Can you even believe we’re already talking about Christmas? It seems like it was just summer. Our live-chat on the Facebook page last week surprisingly put me in a holiday mindset. (It was so fun).
But my mind isn’t focused on a Decorate All The Things way (though it’s getting there)—the switch for me was more internal, about my heart and my attitude. Sure, I’ve been working on my holiday to-do list—ordering cards, buying a few gifts, penciling events on our calendar. But I don’t feel stressed right now. I feel joyful with anticipation. I’m really looking forward to Christmas this year.
I love the Advent season. There’s something special about the anticipation of something, about enjoying the destination towards a grand event. Advent comes from the Latin word that means “arrival”—it’s the anticipation of a notable person, thing, or event. And since I’m a Christian, this means that for me, Christmas is about anticipating the arrival of Jesus Christ.
Now, I know not everyone reading this blog shares my worldview, and that’s totally fine. As always, you are completely welcome here. Really.
Regardless, I feel compelled to encourage each of us to not wish away the holidays, nor to speed up the entire season in order to make merry on one day in December. Savor it. Live slowly through the season. Enjoy the ritual of preparation, and of soaking in the rhythms so many around the world celebrate in unison.
Today I’m sharing some resources that help me in preparation for Christmas Day—to enjoy days one through twenty-four. It makes the twenty-fifth all the more special.
1. A guidebook to help me focus
My friend is a contributor in a four-volume series called Let Us Keep the Feast—the first one released about a month ago (my friend’s words are in the forthcoming one covering the Easter season).
This is a fantastic resource for those of us fascinated by the Church calendar, but don’t really know much about it (that would be me). Let Us Keep the Feast is a basic explanation of the celebrations, feasts, and holidays in the Church calendar, and why they matter.
This volume is full of ideas for readings, recipes, activities, and ideas for the four weeks of Advent and for Christmas Day. Each chapter is divided by calendar, traditions, in the kitchen, beyond the home, and resources. It encourages you to keep things simple—no pressure at all do everything.
The digital version is under a dollar—I highly recommend it as an excellent set of training wheels to help you stay balanced during the potentially-busy holiday season.
2. Personal daily reading
As a parent, I find it way too easy to focus on my kids’ holiday season and put my own off to the side. That’s why I was so thrilled that my friend Ann released her new book, The Greatest Gift. As I mentioned in my book review, “[This is] a Jesse Tree ritual—for me. …Ann’s powerful poetry of words are strung together so that I can be reminded on those dark, cold hours of Christmas that I have reason to rejoice just as much as my children.”
This is a daily holiday devotional for adults. Much needed for me. This book will give me an excuse to slow down and reflect, renew, and rejoice in the season.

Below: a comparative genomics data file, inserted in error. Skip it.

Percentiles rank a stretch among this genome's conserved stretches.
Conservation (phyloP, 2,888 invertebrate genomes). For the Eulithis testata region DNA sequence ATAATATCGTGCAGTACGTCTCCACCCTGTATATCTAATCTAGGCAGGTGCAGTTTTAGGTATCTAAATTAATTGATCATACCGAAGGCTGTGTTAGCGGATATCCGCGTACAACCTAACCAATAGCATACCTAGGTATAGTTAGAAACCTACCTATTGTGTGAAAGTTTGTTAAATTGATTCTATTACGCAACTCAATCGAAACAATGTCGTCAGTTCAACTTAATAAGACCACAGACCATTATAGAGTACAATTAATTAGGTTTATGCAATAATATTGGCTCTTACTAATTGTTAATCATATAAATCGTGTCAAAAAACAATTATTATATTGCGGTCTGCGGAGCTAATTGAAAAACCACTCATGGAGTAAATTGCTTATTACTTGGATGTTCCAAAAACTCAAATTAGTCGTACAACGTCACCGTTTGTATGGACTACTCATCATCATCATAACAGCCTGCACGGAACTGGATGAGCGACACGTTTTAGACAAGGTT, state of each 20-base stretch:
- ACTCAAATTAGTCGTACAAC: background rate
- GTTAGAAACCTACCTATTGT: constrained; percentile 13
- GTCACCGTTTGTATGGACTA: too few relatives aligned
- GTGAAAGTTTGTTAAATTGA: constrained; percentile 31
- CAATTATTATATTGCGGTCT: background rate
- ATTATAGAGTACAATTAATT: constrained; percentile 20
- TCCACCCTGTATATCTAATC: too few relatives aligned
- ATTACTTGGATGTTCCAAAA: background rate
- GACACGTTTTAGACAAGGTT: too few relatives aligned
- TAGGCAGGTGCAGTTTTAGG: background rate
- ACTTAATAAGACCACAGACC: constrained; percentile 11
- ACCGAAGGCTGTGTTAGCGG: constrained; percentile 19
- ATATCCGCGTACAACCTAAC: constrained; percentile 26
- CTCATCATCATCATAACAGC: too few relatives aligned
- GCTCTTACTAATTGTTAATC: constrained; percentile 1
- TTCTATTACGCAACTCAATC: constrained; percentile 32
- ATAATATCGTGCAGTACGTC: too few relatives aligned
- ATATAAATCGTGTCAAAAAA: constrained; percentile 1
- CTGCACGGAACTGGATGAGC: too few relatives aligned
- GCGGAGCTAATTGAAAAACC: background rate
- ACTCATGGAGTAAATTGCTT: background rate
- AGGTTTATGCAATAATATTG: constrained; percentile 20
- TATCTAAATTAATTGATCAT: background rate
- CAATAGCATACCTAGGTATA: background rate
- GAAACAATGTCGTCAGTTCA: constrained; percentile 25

Plus, free printable ornaments!
3. A reading and activity for the little guys
Our two younger kids, both boys, are almost six and three-and-a-half. You might wager a guess that they don’t sit still for long, nor do they really soak in some of the deeper, more complexly-written Jesse Tree devotions out there. You’d be right.
I love my friend Amanda White’s ebook, Truth in the Tinsel. It is exactly the right age for them, and it includes things like listening for a special word in each reading (which are short! hallelujah!), conversation starters, and craft ideas. The whole thing shouldn’t take more than 30 minutes.
Here’s what I really love—printable ornaments the boys can just color and voila!, new ornaments for the Jesse Tree. Honestly, I love the idea of art projects, but I’m just not one of those parents in to kiddie crafts, so this is a godsend for me. Plus, the boys love ShrinkyDinks, so we’re gonna shrink the heck out of these ornaments on printable ShrinkyDink paper and see what happens.
Amanda’s also got a code for you guys—download the ebook and use ARTOFSIMPLE20 to get 20% off by December 24, 2013!
4. Reading for my slightly older one
The Jesse Tree by Geraldine McCaughrean is just about the right reading level for her, so she’ll go through this book independently. It’s a modern-day tale about “a cantankerous carpenter is distracted from his work of carving a Jesse tree in the local church by a talkative youth who isn’t bothered by the man’s gruff nature.” Divided into readings leading up to Christmas, it’s a fun twist on the traditional Jesse Tree.
5. A ridiculously easy Advent calendar
We also do an Advent calendar, each day revealing a fun activity throughout the season. Here’s why it’s so easy: because it’s full of stuff we’d do anyway. But by officially writing it on the calendar, somehow it seems more special. Seriously, we’re talking things like, watch ‘Elf,’ drink hot cocoa and look at Christmas lights, and make paper snowflakes.
It really is a win-win: we make sure we do the things we really want to do during the holidays, the kids enjoy the “surprise” of it all, and it allows us to appreciate the simpler side of the season. Head here to see how we made our calendar.
All this might sound complicated, but it’s really not. A daily reading for me, a daily reading for the older kid (which she does solo), a daily reading for the youngest two, and a fun activity from the Advent calendar. Doing these things as a ritual center our minds on where we really want them during Advent.
Next week I’ll share thoughts on how we keep the “I want that!” monster at bay during the season, and why we now also celebrate St. Nicholas Day on December 6.
Your turn—what are your favorite ways to savor Advent?